Adoption and glory: these are the treasures given to us in the very earthenware vessels of our discipleship with its varying failings and confusions. And yet God has promised to be faithful. And it’s his faithfulness that we celebrate at this Easter season, and as we wait for the seal of the Spirit at Pentecost.
May your prayers and your thoughts be part of a new Pentecost for the Anglican Communion, which will bind us in communion more deeply than ever, make us more faithful, effective and imaginative witnesses to God’s truth to the ends of the earth.
May God the Father bless you all, through the risen Christ, showering upon you the power of his Holy Spirit.
+ Rowan Cantuar:
© Rowan Williams 2010
Obedience to one another? Since when is any Anglican in any province to be obedient to any Anglican in any other province?
He didn't say a word about the theft of TEC property and other assets, or the boundary crossing by the schismatic bishops. But then, he was playing to the heads of the theft ring, so of course he wouldn't be so crass as to mention theft.
Instead, he chose to focus on the evil TEC. Not a single word was said about the other "progressive" provinces who support TEC and also support same-gender rights in or outside the church. He certainly didn't mention his province which is very progressive in regards to clerical homosexuality. No, it's those damn Americans. One must wonder, why, exactly?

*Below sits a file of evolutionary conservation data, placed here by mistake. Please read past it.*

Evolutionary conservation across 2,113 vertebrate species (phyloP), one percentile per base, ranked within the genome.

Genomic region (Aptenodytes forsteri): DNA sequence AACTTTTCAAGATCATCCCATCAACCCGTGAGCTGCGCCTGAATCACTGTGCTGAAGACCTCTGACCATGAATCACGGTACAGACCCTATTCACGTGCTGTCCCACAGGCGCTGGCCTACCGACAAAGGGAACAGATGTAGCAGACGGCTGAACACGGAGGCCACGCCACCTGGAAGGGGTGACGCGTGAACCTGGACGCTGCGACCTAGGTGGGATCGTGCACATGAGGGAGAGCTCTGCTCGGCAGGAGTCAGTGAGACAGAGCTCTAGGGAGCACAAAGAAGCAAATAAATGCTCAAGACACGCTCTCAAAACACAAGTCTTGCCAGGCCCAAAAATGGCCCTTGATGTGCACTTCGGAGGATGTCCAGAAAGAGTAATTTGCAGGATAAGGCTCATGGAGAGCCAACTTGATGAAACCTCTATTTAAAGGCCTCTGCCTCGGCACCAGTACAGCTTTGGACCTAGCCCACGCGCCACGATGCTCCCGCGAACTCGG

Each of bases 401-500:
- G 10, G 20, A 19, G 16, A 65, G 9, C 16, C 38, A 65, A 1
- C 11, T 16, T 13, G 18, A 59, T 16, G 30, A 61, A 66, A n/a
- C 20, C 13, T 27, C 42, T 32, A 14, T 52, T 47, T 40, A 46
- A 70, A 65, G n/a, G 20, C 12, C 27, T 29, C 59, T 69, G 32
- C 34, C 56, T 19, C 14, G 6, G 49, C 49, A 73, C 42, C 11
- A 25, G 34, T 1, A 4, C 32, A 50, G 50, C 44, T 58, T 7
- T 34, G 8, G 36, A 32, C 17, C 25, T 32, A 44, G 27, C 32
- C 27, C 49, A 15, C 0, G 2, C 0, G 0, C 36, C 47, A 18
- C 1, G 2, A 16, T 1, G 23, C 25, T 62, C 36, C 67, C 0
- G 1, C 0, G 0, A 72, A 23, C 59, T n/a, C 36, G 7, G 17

Note that he is in dialogue with certain people regarding the possible "consequences" the canonical election of an the Rev'd Ms. Glasspool will have. That is absolute nonsense and you may bet the farm Bob Duncan has his largest finger in that pie. After all, Duncan's life depends on the outcome of this drama.
It's taken years but I've finally lost the modicum of respect I had for the man. To put it in the vernacular of the UK, he is mental. As a representative of Jesus Christ to the world, he is an embarrassment.
Perhaps we should dialogue with certain people regarding the consequences of being the most inept Archbishop of Canterbury the Western Church has ever seen. Too bad the COE isn't a democracy where the people in the pews could ask for his removal. The Queen really needs to act before this git of an archbishop completely dismantles Anglican Spirituality.